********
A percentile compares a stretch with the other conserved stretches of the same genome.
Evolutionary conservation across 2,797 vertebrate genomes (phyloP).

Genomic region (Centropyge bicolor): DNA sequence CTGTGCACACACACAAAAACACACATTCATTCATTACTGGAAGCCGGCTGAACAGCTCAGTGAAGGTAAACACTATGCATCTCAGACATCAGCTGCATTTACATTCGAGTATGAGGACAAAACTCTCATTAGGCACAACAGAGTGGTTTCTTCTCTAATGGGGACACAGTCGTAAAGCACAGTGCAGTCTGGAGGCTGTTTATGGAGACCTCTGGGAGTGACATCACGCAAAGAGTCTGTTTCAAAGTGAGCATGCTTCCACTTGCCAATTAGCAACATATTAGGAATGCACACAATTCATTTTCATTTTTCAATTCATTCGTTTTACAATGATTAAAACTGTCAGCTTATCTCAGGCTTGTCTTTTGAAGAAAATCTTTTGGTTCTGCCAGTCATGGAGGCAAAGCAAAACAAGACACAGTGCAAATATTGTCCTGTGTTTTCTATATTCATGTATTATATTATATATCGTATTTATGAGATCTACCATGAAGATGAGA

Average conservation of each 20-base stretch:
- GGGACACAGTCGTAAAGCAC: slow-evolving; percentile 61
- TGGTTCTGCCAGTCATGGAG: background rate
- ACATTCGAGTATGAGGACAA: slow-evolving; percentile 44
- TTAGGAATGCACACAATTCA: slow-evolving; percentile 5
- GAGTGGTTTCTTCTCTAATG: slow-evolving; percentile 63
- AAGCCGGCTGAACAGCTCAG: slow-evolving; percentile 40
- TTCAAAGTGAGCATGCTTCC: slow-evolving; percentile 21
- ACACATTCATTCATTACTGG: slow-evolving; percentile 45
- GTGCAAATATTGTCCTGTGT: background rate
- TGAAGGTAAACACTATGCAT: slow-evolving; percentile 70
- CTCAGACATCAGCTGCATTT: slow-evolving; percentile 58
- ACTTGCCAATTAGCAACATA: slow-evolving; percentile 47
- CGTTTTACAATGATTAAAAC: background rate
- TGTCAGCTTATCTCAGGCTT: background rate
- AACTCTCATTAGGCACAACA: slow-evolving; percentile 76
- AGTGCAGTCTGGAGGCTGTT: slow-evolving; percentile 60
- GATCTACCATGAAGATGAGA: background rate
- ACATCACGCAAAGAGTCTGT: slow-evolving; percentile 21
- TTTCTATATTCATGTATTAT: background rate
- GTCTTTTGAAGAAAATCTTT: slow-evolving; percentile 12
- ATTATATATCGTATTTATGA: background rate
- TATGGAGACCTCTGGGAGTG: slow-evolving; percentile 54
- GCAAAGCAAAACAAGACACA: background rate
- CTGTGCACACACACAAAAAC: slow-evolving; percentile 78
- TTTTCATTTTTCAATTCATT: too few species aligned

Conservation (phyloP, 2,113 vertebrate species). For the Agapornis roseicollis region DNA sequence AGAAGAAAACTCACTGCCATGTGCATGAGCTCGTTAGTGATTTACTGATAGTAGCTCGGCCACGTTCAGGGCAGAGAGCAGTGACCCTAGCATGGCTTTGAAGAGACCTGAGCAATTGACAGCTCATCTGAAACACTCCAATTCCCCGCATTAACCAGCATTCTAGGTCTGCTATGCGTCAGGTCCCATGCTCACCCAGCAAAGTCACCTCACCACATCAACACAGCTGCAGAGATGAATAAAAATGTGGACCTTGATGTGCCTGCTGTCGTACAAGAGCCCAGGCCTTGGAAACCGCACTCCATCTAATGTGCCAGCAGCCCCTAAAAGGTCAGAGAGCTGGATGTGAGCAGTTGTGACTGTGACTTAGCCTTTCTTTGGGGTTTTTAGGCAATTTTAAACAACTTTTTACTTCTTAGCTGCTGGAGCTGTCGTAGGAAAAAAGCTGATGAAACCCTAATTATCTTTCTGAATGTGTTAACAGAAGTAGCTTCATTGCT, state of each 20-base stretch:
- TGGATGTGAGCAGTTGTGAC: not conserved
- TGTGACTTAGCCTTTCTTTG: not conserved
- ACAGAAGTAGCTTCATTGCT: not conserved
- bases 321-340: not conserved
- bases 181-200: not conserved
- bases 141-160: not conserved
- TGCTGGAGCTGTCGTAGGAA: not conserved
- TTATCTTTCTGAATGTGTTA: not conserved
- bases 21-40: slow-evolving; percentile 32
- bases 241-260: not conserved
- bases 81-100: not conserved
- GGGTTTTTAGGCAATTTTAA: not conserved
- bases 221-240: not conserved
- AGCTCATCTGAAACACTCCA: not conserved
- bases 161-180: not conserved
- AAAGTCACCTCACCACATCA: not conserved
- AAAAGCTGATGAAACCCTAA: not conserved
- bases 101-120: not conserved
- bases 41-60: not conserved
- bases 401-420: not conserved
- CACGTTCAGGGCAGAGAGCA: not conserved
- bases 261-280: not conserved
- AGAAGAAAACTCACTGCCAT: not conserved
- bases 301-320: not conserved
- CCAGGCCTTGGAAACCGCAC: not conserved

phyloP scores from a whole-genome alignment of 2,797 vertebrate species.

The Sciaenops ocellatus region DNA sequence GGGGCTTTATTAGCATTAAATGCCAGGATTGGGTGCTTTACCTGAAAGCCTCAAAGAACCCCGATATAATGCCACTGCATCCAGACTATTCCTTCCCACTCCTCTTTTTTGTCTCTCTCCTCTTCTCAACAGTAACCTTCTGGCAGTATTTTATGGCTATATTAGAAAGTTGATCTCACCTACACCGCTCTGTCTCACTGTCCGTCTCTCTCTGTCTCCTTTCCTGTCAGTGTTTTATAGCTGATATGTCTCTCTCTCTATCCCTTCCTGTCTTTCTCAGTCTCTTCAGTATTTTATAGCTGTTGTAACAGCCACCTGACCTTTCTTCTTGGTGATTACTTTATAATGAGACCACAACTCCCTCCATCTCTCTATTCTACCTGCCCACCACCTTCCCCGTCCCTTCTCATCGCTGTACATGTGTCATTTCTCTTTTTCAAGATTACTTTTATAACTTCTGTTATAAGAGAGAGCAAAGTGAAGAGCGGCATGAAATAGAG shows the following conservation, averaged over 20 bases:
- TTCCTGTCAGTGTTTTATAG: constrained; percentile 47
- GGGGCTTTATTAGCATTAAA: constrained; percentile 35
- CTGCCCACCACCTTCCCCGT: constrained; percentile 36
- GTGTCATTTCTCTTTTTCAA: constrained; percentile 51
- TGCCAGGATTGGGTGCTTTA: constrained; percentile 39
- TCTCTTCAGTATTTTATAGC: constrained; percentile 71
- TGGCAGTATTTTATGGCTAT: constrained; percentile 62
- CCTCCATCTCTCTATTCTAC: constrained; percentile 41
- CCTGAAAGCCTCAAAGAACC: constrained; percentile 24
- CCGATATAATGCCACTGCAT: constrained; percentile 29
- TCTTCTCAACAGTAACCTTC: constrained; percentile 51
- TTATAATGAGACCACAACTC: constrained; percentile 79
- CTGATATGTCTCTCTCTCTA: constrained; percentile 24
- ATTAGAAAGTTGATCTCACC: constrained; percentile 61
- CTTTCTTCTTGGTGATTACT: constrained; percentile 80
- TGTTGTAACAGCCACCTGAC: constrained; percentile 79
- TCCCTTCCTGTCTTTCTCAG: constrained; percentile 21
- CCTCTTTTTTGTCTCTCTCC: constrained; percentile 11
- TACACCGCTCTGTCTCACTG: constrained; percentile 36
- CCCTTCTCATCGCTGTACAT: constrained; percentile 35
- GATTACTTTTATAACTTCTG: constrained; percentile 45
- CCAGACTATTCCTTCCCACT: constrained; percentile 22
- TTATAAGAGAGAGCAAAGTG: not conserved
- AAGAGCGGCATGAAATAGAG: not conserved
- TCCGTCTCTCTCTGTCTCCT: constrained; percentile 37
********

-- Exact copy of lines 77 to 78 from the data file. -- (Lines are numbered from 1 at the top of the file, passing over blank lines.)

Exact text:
- CCCTTCTCATCGCTGTACAT: constrained; percentile 35
- GATTACTTTTATAACTTCTG: constrained; percentile 45